Shortlisted for the Irish Times–Poetry Now Award
Human life and the passage and rhythms of time and the seasons come together in The Zebra Stood in the Night, the seventh collection by one of Ireland's leading poets. Grounded in the natural world, this is a book about about landscape, loss, belonging and transformation. As everything in nature grows and decays, so 'everyone is always inside the act of dying at the same time as being inside the act of living', Hardie writes in her essay 'Aftermath', a meditation on grief which precedes a sequence of poems on the death of her brother in India.
This is Kerry Hardie's second collection since her Selected Poems (2011), following The Ash and the Oak and the Wild Cherry Tree (2012), and continues the arc of the latter, 'a dark and gorgeous hymn to human mortality' (Claire Askew), questioning, celebrating and challenging all aspects of human experience. A number of her poems are narratives or parables in which experience yields a spiritual lesson and consolation; others chart a coming to terms with death or illness and an acceptance of inevitability or flux. Human life quivers in consort with other lives in these seasons of the heart.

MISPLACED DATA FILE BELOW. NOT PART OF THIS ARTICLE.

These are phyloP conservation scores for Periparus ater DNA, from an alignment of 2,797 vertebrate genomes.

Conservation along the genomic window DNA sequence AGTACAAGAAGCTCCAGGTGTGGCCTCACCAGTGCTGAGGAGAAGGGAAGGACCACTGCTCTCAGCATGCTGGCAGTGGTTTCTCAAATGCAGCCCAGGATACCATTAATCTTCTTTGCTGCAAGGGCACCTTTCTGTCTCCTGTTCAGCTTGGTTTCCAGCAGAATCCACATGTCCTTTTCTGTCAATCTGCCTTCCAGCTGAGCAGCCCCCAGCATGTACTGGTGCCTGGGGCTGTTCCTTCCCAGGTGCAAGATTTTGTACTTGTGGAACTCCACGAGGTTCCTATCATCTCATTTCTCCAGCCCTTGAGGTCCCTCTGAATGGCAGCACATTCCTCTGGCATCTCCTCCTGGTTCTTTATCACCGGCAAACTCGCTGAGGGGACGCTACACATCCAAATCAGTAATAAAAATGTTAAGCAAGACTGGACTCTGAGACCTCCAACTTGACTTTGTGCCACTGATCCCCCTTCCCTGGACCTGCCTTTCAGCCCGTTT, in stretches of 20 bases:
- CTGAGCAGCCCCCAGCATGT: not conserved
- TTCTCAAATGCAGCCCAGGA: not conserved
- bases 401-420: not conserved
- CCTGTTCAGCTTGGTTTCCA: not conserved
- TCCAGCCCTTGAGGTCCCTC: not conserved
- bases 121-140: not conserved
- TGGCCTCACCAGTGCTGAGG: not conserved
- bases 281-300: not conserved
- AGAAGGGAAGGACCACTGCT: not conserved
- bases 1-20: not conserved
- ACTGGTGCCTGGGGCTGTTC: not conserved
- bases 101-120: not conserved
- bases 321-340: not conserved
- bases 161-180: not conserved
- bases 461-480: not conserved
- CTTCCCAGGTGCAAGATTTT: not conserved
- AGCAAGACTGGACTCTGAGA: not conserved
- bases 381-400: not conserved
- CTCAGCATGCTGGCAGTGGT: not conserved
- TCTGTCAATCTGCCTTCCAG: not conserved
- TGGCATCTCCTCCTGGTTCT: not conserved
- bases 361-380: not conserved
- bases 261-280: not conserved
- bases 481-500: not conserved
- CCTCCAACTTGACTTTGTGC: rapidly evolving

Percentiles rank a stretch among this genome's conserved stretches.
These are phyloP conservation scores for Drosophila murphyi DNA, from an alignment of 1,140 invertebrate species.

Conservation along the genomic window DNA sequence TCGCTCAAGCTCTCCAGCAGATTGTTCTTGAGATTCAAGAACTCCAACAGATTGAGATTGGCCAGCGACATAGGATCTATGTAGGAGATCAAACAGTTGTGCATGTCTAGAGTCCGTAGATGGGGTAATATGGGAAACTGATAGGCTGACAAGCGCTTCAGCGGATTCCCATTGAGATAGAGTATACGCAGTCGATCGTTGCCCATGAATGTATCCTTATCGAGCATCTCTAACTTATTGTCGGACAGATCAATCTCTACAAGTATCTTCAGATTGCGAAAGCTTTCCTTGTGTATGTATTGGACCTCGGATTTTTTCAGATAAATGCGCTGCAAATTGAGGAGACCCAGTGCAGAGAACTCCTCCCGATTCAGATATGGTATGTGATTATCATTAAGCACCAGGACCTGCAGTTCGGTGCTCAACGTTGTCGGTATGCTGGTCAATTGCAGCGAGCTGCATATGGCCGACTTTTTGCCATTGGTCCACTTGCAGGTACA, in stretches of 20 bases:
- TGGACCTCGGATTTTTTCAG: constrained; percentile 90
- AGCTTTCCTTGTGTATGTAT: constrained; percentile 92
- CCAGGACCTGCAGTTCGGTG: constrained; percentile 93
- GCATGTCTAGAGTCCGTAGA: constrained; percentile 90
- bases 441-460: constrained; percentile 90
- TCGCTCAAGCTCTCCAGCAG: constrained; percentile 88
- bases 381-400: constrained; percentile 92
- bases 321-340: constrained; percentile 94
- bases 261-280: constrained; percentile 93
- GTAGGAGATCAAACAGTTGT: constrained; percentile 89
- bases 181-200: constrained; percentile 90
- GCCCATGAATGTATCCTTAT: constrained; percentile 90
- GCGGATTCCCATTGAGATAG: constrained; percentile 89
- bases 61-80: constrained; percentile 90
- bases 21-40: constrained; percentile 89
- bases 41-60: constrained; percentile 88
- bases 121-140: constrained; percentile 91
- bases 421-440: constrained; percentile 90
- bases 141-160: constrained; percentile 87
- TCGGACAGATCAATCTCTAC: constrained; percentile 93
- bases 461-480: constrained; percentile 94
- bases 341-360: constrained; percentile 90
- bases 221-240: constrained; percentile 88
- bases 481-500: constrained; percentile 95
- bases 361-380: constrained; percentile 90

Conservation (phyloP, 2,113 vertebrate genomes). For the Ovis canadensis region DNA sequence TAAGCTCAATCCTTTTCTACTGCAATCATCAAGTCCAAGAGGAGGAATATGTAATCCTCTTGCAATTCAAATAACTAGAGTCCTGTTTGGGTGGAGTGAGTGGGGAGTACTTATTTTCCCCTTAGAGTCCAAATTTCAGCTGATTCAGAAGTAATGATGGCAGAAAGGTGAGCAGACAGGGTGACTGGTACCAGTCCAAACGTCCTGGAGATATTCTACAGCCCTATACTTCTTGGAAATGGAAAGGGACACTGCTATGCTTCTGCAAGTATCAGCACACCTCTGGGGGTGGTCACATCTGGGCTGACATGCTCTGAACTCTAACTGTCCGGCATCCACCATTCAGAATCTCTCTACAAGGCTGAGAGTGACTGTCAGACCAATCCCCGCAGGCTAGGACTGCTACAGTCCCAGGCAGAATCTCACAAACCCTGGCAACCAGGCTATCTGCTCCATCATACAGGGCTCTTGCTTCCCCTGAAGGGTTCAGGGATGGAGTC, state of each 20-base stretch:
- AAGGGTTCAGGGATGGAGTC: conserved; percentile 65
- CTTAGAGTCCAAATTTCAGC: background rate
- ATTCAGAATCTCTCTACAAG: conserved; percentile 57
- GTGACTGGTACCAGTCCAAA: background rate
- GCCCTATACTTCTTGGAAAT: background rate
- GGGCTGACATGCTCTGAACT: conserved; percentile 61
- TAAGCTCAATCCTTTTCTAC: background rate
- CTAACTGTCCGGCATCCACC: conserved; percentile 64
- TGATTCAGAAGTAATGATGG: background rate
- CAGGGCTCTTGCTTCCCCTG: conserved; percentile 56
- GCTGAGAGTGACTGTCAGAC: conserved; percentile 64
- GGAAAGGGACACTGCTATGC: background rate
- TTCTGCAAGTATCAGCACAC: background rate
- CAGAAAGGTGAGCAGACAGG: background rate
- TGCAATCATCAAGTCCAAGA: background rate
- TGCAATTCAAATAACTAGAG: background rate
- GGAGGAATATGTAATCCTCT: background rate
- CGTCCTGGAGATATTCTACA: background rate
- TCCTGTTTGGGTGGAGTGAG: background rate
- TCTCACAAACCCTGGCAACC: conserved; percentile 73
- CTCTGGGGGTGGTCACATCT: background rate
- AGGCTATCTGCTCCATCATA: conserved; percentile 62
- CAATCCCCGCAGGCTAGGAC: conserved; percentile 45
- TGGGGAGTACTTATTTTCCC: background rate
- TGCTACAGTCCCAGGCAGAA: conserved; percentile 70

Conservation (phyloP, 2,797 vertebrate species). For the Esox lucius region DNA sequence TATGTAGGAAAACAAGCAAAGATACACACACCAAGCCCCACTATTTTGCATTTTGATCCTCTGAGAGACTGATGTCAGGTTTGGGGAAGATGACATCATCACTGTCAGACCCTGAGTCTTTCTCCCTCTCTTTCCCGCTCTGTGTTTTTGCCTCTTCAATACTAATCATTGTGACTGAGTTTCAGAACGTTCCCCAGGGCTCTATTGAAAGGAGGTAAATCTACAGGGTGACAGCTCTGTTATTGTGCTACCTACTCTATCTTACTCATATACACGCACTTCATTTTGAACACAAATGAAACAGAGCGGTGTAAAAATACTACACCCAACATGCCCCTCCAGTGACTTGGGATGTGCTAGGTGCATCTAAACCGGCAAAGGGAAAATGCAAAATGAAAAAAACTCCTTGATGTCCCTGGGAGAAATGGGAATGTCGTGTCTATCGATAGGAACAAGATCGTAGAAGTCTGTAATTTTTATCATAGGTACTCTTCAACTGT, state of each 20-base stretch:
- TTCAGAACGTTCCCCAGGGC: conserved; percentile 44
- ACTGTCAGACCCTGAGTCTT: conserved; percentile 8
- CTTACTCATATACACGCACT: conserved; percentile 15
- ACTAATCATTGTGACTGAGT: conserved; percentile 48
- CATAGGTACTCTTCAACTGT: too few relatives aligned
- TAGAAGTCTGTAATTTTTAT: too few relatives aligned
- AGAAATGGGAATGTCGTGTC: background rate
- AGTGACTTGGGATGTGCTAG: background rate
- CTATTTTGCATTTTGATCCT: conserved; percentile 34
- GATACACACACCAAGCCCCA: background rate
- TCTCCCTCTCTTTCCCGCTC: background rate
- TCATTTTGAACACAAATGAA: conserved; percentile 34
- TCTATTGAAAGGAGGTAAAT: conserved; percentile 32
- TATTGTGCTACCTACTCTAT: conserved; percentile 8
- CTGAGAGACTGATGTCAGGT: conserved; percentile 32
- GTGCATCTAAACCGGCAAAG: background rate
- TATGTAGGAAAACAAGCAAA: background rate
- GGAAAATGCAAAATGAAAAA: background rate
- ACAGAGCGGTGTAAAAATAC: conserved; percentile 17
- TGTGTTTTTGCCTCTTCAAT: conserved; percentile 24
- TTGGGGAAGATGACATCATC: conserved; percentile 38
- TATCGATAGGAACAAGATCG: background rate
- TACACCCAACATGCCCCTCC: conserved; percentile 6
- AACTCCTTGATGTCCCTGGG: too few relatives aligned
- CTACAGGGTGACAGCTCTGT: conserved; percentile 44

‘…this is powerful, typically clear-eyed and consoling work.’ – John McAuliffe, Irish Times
Kerry Hardie reads from her Selected Poems
Kerry Hardie reads nine poems from her Selected Poems: ‘Ship of Death’, ‘May’, ’After My Father Died’, ‘Avatars’, ‘Flesh’, ‘Samhain’, ‘Sheep Fair Day’, ’The Hunter Home from the Hill’ and ’After Rage’. Neil Astley filmed her reading a selection of her poems in April 2012 in a cottage on Achill Island in Co. Mayo, a favourite place of retreat. This film is from the DVD-anthology In Person: World Poets, filmed & edited by Pamela Robertson-Pearce & Neil Astley (Bloodaxe Books, 2017).